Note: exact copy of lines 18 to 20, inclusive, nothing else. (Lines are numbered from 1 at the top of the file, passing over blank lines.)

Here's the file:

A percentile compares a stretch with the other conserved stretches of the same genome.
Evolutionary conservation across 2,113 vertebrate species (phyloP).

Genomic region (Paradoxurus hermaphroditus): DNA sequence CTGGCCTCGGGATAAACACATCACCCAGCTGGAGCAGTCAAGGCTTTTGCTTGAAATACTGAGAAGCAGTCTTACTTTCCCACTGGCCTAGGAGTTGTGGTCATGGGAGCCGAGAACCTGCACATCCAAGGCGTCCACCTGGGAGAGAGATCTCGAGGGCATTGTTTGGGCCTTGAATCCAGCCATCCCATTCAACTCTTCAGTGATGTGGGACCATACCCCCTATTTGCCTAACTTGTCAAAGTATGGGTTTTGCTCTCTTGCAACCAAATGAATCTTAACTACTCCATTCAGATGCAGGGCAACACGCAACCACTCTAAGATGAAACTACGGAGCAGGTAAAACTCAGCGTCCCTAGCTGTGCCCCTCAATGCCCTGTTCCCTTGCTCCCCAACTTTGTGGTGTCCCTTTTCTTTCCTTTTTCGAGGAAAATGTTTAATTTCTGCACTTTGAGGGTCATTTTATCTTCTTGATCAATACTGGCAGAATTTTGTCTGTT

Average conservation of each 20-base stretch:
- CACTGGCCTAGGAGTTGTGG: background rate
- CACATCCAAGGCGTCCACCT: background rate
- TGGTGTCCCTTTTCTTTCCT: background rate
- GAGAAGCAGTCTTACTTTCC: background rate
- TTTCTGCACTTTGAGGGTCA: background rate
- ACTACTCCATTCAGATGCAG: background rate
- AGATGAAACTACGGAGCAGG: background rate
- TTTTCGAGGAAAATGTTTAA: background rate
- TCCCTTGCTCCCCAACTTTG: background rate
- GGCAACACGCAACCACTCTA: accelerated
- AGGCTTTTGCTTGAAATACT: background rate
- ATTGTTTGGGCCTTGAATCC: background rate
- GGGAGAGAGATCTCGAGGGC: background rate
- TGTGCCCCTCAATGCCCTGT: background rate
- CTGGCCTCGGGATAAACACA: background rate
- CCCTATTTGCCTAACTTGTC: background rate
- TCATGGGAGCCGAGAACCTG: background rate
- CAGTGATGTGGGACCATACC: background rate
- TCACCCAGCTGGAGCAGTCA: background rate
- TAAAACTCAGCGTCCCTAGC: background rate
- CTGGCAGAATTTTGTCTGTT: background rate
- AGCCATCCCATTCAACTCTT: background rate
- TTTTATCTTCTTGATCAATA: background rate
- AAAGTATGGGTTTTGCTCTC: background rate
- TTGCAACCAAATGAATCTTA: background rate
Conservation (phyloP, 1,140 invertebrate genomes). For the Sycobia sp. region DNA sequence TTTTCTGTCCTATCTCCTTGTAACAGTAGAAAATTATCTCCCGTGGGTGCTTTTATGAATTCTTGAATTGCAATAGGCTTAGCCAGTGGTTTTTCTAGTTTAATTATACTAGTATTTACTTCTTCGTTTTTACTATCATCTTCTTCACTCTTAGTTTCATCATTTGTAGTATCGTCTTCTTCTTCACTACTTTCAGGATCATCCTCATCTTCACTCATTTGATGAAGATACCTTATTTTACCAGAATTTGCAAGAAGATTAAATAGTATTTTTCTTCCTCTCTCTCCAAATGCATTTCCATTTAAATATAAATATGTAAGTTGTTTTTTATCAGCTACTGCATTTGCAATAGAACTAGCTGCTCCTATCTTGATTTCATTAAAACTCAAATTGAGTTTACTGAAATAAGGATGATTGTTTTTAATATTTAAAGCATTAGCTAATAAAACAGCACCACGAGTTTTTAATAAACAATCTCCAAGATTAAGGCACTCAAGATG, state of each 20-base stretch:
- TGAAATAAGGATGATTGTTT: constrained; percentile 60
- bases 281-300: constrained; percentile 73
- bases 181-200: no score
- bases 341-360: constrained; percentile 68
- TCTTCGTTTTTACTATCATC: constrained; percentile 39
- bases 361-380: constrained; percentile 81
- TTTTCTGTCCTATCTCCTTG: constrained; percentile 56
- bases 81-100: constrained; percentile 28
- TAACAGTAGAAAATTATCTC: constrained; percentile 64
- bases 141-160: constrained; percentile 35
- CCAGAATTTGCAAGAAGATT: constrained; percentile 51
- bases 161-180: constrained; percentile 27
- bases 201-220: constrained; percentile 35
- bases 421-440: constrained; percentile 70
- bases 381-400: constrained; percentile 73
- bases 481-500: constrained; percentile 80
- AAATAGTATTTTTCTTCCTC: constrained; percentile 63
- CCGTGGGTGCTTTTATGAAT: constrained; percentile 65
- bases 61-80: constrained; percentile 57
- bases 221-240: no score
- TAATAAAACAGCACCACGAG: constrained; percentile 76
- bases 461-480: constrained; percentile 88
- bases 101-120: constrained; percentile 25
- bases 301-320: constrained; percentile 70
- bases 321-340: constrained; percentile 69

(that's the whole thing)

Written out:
- TGTGCCCCTCAATGCCCTGT: background rate
- CTGGCCTCGGGATAAACACA: background rate
- CCCTATTTGCCTAACTTGTC: background rate